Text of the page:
Legality: THC is a federally illegal Schedule 1 drug. However, THC and products containing THC are legal in states with an approved and regulated medical marijuana or recreational adult-use cannabis program. Currently, over 80% of the U.S. has some kind of legal, medical, or decriminalized laws in place. 

Common Products: These days, THC is found in just about everything one can consume. The most common are raw flower or joints, edibles, topicals, beverages, capsules, tinctures, and extracts. However, in some sophisticated dispensaries, you will find THC-infused sublingual strips, transdermal patches, chewing gum, cooking oil, hot sauce, toothpaste, personal lubricant, and suppositories.

Cannabidiol (CBD)

The second most popular cannabinoid is CBD. Over the last decade CBD has risen in popularity, although it really took off with the passing of the 2018 Farm Bill. This important piece of legislation legalized the growth of industrial hemp throughout the United States, opening up the market to U.S. grown and made hemp products like textiles, paper, food, and medicine. Hemp has the potential to be one of the most useful agricultural crops in the world.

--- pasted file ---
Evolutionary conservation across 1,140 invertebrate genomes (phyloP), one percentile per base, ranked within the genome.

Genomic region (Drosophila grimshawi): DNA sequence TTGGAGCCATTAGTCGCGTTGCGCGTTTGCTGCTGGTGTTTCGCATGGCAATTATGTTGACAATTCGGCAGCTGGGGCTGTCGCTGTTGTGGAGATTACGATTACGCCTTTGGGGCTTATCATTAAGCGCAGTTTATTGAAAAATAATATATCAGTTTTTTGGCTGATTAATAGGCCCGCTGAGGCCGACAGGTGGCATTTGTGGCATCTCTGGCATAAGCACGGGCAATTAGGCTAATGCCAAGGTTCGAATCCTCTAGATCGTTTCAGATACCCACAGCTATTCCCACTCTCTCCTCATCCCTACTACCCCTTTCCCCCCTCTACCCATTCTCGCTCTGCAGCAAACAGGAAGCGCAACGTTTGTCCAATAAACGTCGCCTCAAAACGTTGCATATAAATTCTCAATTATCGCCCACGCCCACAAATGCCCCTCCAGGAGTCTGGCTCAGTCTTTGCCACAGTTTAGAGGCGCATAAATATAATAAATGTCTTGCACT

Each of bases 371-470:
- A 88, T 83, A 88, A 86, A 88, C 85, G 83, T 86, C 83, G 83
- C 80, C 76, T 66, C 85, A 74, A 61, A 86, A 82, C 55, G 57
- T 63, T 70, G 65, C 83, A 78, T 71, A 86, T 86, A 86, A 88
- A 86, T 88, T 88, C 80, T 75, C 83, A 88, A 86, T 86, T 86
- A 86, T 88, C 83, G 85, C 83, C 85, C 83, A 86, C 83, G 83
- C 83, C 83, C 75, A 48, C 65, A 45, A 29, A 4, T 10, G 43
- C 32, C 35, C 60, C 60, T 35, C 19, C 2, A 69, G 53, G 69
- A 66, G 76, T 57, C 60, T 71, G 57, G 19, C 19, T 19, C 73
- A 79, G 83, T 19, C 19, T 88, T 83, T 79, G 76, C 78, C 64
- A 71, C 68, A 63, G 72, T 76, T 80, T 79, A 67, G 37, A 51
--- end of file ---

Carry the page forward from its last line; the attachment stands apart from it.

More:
Effects: CBD offers therapeutic benefits ranging from promoting deeper sleep to decreasing inflammation. It is also a natural remedy for reducing anxiety and alleviating symptoms of depression. CBD is non-psychoactive and will not cause you to get high, although a quality product should produce noticeable effects. This can include pain relief and alterations to mood. 

Legality: CBD products are legal for use and sale nationwide. There is one caveat – all hemp-derived CBD products must contain less than 0.3% THC per total volume to maintain regulatory compliance. Any CBD product obtained from marijuana must abide by the rules governing THC products within the state it was produced. Additionally, some states have limitations around what kind of CBD can be sold. For example, some states may prohibit CBD-infused gummies, or require FDA approval first.

Common Products: Most popularly, CBD-rich hemp products are found in body care products, supplements, and edibles. There are many companies selling and marketing hemp joints for people that enjoy smoking without the high. CBD tinctures are widely marketed to a large audience, including use for children and pets. Presently, it is not uncommon to find CBD in deodorant, skin care products, soaking salts, recovery drinks, and vape cartridges.

Delta-8 Tetrahydrocannabinol (Delta-8 THC) 

Delta-8 is a naturally occurring cannabinoid found in hemp and marijuana. In fact, as Delta-9 THC degrades, it breaks down into Delta-8. However, it is still only found in trace amounts so most products are made by converting CBD to Delta-8 through isomerization.